Communication Studies professor Jeremy Osborn has been watching a lot of couples watch television – and what he sees could save relationships. Osborn's research appears nationally in the September 2012 issue of Mass Communication and Society, and is sparking interest in mass-market media including Cosmopolitan, Men's Health and The Huffington Post.
"This is all really exciting for the College, and me as well," Osborn said of the media attention.
Osborn's research found that the more an individual believed in television portrayals of romance, the less likely they were to be committed to their relationships. In August 2012, several of the most-watched television shows (Burn Notice, True Blood, The Big Bang Theory, and Two and a Half Men) featured romantic relationships prominently throughout their episodes. This research is especially important at helping individuals understand the impact that television viewing can have on their relationships.
“In this study I found that people who believe the unrealistic portrayals on TV are actually less committed to their spouses and think their alternatives to their spouse are relatively attractive,” Osborn said. “My hope would be that people would read this article and take a look at their own relationships and the relationships of those around them. How realistic are your expectations for your partner and where did those expectations come from?”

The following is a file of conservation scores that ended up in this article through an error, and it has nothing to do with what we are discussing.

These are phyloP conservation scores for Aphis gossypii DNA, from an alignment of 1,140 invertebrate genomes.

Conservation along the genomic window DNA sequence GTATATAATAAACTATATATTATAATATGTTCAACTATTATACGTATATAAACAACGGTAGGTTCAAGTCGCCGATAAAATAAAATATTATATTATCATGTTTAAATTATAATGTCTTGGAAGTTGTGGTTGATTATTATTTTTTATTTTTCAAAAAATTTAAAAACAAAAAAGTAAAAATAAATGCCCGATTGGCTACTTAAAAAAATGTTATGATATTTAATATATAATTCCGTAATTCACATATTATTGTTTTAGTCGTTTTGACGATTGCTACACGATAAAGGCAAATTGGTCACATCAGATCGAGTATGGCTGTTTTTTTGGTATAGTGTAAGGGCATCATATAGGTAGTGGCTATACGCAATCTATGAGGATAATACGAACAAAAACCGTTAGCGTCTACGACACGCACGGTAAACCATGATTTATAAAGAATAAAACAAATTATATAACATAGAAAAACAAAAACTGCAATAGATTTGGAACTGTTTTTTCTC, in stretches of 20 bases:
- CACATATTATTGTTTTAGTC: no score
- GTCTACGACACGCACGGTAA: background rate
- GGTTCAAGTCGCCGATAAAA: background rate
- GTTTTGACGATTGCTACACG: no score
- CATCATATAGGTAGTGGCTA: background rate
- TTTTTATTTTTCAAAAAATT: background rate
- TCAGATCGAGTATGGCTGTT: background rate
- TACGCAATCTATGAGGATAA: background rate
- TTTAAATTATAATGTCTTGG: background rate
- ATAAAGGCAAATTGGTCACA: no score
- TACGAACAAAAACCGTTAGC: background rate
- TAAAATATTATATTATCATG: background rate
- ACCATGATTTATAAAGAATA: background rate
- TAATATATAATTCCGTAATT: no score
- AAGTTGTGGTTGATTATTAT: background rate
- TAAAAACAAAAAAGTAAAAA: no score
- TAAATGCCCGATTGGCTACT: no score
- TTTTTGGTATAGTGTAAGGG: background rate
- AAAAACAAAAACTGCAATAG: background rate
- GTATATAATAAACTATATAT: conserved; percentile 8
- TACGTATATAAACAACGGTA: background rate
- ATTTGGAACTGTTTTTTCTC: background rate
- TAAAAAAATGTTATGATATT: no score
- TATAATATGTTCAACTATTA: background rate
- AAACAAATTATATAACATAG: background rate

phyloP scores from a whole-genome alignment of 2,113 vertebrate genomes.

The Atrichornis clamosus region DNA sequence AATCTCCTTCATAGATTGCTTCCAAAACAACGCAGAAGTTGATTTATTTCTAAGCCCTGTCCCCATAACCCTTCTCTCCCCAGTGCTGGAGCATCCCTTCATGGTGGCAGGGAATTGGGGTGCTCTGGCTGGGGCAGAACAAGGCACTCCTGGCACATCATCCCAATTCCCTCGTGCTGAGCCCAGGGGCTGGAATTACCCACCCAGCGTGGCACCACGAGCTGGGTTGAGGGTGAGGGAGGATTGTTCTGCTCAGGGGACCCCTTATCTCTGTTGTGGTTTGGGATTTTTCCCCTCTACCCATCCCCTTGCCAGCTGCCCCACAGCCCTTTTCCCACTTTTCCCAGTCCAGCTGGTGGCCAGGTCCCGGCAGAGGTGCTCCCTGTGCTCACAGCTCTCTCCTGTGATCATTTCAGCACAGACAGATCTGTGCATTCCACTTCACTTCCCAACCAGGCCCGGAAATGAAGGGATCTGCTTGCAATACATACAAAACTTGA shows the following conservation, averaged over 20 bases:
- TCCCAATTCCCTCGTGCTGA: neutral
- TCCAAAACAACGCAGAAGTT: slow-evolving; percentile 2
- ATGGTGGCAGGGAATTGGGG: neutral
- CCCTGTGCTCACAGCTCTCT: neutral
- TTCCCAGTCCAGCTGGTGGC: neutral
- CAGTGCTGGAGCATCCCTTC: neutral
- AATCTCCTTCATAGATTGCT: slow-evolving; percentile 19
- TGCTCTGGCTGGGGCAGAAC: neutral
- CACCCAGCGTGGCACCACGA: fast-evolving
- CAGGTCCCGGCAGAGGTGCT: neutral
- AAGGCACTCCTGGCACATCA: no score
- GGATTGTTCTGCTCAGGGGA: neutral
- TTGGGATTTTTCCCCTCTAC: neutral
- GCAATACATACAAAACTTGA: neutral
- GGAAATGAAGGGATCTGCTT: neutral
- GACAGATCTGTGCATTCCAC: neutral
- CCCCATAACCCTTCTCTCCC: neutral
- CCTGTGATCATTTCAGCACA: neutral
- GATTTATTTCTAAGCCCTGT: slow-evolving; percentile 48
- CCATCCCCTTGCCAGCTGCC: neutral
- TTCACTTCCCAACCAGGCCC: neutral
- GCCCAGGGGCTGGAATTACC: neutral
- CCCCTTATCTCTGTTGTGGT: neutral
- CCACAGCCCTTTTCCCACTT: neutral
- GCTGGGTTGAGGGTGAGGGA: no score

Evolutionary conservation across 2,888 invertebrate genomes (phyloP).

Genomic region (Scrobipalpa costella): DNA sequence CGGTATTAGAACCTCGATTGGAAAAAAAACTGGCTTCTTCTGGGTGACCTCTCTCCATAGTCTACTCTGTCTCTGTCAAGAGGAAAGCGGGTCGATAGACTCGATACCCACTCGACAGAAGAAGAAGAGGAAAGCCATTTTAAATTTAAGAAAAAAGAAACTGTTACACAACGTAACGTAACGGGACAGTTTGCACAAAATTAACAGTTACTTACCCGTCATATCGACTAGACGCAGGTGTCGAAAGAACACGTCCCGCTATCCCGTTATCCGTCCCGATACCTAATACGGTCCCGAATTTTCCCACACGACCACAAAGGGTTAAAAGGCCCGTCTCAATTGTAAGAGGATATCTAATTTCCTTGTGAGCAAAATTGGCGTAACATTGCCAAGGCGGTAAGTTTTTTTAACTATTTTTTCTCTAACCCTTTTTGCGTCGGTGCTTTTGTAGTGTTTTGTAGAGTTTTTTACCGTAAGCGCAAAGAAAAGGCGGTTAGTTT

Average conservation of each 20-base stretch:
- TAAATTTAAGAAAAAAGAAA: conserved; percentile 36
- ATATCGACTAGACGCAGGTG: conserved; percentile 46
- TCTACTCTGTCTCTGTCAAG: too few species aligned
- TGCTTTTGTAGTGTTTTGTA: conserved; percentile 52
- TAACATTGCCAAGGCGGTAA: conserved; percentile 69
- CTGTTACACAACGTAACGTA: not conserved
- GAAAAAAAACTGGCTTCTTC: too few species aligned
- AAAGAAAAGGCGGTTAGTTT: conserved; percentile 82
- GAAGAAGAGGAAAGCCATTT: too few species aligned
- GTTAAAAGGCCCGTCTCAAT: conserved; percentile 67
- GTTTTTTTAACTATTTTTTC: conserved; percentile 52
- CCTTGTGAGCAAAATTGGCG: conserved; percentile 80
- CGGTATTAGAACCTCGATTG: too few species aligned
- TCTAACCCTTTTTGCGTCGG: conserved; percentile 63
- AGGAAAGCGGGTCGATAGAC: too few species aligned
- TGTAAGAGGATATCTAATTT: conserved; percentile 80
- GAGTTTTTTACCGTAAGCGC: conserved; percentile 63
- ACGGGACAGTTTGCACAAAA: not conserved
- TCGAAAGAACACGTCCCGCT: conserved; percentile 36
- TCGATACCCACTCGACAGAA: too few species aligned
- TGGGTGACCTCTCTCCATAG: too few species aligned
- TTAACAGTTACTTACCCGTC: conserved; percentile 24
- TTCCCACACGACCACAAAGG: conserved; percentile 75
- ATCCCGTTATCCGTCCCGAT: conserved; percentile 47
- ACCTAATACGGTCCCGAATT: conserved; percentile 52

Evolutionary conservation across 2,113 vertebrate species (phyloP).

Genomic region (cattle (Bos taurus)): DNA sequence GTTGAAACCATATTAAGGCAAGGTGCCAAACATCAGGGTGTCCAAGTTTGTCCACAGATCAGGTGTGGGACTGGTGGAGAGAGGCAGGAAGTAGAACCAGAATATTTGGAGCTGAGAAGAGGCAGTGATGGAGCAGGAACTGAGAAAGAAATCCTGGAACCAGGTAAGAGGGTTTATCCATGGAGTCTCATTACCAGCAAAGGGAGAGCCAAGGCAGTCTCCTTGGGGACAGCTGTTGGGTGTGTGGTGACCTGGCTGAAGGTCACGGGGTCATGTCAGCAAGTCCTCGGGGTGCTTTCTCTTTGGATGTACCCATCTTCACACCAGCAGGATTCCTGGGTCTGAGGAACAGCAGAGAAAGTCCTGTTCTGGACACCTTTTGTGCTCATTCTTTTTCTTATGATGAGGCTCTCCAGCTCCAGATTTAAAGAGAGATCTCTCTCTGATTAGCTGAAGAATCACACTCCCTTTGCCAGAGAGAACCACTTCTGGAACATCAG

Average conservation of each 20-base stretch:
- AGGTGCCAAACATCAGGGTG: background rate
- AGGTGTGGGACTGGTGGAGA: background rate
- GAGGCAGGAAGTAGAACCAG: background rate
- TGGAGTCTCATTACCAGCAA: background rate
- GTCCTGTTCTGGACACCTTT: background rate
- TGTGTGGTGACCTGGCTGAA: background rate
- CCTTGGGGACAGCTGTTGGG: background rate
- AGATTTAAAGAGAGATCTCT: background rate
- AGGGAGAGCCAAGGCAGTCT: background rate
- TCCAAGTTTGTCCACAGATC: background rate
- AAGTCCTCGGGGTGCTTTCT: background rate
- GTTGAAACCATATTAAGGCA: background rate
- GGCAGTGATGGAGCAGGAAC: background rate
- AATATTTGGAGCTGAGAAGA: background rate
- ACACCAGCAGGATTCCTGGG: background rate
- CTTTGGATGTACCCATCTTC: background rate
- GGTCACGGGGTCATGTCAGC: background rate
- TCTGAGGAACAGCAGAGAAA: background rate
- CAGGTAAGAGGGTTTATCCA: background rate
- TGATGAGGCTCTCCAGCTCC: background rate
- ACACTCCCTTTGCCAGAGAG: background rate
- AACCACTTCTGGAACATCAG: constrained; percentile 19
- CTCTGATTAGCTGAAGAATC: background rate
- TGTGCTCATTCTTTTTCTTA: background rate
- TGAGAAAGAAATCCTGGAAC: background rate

Over 390 married couples participated in the study. The participants responded to questions about their satisfaction with their current romantic relationship, relationship expectations, relationship commitment, belief in television portrayals of romantic relationships, viewing frequency, and several others that focused on their spousal relationship. The research also discovered that the more an individual believed in the television romance, the higher people believed their relationship costs were. Relationship “costs” include a person’s loss of personal freedom, loss of time, or their partner’s unattractive qualities.
“We live in a society that perpetually immerses itself in media images from both TV and the web, but most people have no sense of the ways those images are impacting them,” Osborn said. “The rate of marriage failure in the U. S. is not dropping, and it is important for people to have a sense of what factors are leading to the failure of so many relationships.”
The article, entitled, "When TV and Marriage Meet: A Social Exchange Analysis of the Impact of Television Viewing on Marital Satisfaction and Commitment," is featured in the September 2012 issue of Mass Communication and Society,